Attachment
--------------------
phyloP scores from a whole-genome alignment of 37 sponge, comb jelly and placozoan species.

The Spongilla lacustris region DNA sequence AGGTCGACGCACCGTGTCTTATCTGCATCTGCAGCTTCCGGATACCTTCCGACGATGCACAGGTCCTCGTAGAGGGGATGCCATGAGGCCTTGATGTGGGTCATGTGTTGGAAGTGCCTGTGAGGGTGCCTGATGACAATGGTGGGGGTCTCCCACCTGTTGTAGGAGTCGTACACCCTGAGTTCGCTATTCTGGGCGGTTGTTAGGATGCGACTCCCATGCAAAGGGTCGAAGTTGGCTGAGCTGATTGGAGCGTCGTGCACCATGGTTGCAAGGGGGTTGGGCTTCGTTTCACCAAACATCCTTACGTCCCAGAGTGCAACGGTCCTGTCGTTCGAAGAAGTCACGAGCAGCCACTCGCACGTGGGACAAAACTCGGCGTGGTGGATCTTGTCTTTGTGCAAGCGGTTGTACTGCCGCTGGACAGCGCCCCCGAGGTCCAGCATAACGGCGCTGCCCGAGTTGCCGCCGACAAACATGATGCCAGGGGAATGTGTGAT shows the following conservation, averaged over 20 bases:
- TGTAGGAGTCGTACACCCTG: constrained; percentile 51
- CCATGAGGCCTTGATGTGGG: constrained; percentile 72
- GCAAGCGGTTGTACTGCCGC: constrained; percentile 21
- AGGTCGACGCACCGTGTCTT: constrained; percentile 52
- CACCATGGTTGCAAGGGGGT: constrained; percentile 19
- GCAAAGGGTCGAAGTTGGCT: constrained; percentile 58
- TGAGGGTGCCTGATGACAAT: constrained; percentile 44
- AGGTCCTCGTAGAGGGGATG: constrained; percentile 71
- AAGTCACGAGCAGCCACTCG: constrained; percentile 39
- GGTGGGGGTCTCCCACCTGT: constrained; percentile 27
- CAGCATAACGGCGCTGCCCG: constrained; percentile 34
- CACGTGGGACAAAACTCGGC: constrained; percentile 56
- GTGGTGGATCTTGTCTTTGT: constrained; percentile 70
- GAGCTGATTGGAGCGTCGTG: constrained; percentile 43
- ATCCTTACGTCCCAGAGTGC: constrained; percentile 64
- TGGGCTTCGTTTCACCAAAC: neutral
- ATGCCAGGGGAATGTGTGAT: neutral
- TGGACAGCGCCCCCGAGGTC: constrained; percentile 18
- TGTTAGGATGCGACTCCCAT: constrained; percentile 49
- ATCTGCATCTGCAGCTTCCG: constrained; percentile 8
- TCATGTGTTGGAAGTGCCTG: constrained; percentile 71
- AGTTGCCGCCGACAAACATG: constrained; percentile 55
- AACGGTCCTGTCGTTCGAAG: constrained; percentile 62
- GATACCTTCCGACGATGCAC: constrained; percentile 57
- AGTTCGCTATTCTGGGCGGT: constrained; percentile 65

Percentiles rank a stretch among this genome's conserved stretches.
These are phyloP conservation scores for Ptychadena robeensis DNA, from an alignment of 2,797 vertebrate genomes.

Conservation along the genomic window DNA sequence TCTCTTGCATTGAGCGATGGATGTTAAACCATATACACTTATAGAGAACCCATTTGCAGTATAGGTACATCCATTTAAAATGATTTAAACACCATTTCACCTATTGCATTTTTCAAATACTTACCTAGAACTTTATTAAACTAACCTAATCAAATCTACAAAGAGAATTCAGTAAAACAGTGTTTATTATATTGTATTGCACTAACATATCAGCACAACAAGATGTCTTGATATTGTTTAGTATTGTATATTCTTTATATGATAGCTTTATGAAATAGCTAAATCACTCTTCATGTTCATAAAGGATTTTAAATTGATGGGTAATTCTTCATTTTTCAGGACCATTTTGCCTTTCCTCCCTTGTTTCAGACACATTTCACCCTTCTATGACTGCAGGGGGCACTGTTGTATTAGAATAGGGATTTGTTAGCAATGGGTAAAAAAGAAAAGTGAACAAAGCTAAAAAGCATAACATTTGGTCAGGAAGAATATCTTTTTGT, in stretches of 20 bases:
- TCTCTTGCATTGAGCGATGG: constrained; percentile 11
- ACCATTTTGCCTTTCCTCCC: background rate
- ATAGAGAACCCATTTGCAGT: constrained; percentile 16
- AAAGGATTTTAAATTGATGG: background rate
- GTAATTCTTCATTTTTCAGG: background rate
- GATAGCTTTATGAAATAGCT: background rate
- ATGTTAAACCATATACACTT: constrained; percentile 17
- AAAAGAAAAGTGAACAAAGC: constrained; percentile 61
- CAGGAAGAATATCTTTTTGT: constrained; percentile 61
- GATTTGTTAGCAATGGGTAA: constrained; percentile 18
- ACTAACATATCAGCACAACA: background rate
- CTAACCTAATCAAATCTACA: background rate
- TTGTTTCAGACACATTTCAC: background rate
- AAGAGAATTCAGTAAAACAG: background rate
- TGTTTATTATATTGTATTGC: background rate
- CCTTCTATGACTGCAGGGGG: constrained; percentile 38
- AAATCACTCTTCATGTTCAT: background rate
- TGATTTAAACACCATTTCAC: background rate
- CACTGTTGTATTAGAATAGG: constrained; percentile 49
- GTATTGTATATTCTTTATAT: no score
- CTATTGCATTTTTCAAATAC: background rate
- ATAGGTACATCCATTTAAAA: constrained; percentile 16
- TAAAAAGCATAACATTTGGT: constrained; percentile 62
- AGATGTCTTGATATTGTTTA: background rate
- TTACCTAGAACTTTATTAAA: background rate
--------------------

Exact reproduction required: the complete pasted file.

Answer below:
phyloP scores from a whole-genome alignment of 37 sponge, comb jelly and placozoan species.

The Spongilla lacustris region DNA sequence AGGTCGACGCACCGTGTCTTATCTGCATCTGCAGCTTCCGGATACCTTCCGACGATGCACAGGTCCTCGTAGAGGGGATGCCATGAGGCCTTGATGTGGGTCATGTGTTGGAAGTGCCTGTGAGGGTGCCTGATGACAATGGTGGGGGTCTCCCACCTGTTGTAGGAGTCGTACACCCTGAGTTCGCTATTCTGGGCGGTTGTTAGGATGCGACTCCCATGCAAAGGGTCGAAGTTGGCTGAGCTGATTGGAGCGTCGTGCACCATGGTTGCAAGGGGGTTGGGCTTCGTTTCACCAAACATCCTTACGTCCCAGAGTGCAACGGTCCTGTCGTTCGAAGAAGTCACGAGCAGCCACTCGCACGTGGGACAAAACTCGGCGTGGTGGATCTTGTCTTTGTGCAAGCGGTTGTACTGCCGCTGGACAGCGCCCCCGAGGTCCAGCATAACGGCGCTGCCCGAGTTGCCGCCGACAAACATGATGCCAGGGGAATGTGTGAT shows the following conservation, averaged over 20 bases:
- TGTAGGAGTCGTACACCCTG: constrained; percentile 51
- CCATGAGGCCTTGATGTGGG: constrained; percentile 72
- GCAAGCGGTTGTACTGCCGC: constrained; percentile 21
- AGGTCGACGCACCGTGTCTT: constrained; percentile 52
- CACCATGGTTGCAAGGGGGT: constrained; percentile 19
- GCAAAGGGTCGAAGTTGGCT: constrained; percentile 58
- TGAGGGTGCCTGATGACAAT: constrained; percentile 44
- AGGTCCTCGTAGAGGGGATG: constrained; percentile 71
- AAGTCACGAGCAGCCACTCG: constrained; percentile 39
- GGTGGGGGTCTCCCACCTGT: constrained; percentile 27
- CAGCATAACGGCGCTGCCCG: constrained; percentile 34
- CACGTGGGACAAAACTCGGC: constrained; percentile 56
- GTGGTGGATCTTGTCTTTGT: constrained; percentile 70
- GAGCTGATTGGAGCGTCGTG: constrained; percentile 43
- ATCCTTACGTCCCAGAGTGC: constrained; percentile 64
- TGGGCTTCGTTTCACCAAAC: neutral
- ATGCCAGGGGAATGTGTGAT: neutral
- TGGACAGCGCCCCCGAGGTC: constrained; percentile 18
- TGTTAGGATGCGACTCCCAT: constrained; percentile 49
- ATCTGCATCTGCAGCTTCCG: constrained; percentile 8
- TCATGTGTTGGAAGTGCCTG: constrained; percentile 71
- AGTTGCCGCCGACAAACATG: constrained; percentile 55
- AACGGTCCTGTCGTTCGAAG: constrained; percentile 62
- GATACCTTCCGACGATGCAC: constrained; percentile 57
- AGTTCGCTATTCTGGGCGGT: constrained; percentile 65

Percentiles rank a stretch among this genome's conserved stretches.
These are phyloP conservation scores for Ptychadena robeensis DNA, from an alignment of 2,797 vertebrate genomes.

Conservation along the genomic window DNA sequence TCTCTTGCATTGAGCGATGGATGTTAAACCATATACACTTATAGAGAACCCATTTGCAGTATAGGTACATCCATTTAAAATGATTTAAACACCATTTCACCTATTGCATTTTTCAAATACTTACCTAGAACTTTATTAAACTAACCTAATCAAATCTACAAAGAGAATTCAGTAAAACAGTGTTTATTATATTGTATTGCACTAACATATCAGCACAACAAGATGTCTTGATATTGTTTAGTATTGTATATTCTTTATATGATAGCTTTATGAAATAGCTAAATCACTCTTCATGTTCATAAAGGATTTTAAATTGATGGGTAATTCTTCATTTTTCAGGACCATTTTGCCTTTCCTCCCTTGTTTCAGACACATTTCACCCTTCTATGACTGCAGGGGGCACTGTTGTATTAGAATAGGGATTTGTTAGCAATGGGTAAAAAAGAAAAGTGAACAAAGCTAAAAAGCATAACATTTGGTCAGGAAGAATATCTTTTTGT, in stretches of 20 bases:
- TCTCTTGCATTGAGCGATGG: constrained; percentile 11
- ACCATTTTGCCTTTCCTCCC: background rate
- ATAGAGAACCCATTTGCAGT: constrained; percentile 16
- AAAGGATTTTAAATTGATGG: background rate
- GTAATTCTTCATTTTTCAGG: background rate
- GATAGCTTTATGAAATAGCT: background rate
- ATGTTAAACCATATACACTT: constrained; percentile 17
- AAAAGAAAAGTGAACAAAGC: constrained; percentile 61
- CAGGAAGAATATCTTTTTGT: constrained; percentile 61
- GATTTGTTAGCAATGGGTAA: constrained; percentile 18
- ACTAACATATCAGCACAACA: background rate
- CTAACCTAATCAAATCTACA: background rate
- TTGTTTCAGACACATTTCAC: background rate
- AAGAGAATTCAGTAAAACAG: background rate
- TGTTTATTATATTGTATTGC: background rate
- CCTTCTATGACTGCAGGGGG: constrained; percentile 38
- AAATCACTCTTCATGTTCAT: background rate
- TGATTTAAACACCATTTCAC: background rate
- CACTGTTGTATTAGAATAGG: constrained; percentile 49
- GTATTGTATATTCTTTATAT: no score
- CTATTGCATTTTTCAAATAC: background rate
- ATAGGTACATCCATTTAAAA: constrained; percentile 16
- TAAAAAGCATAACATTTGGT: constrained; percentile 62
- AGATGTCTTGATATTGTTTA: background rate
- TTACCTAGAACTTTATTAAA: background rate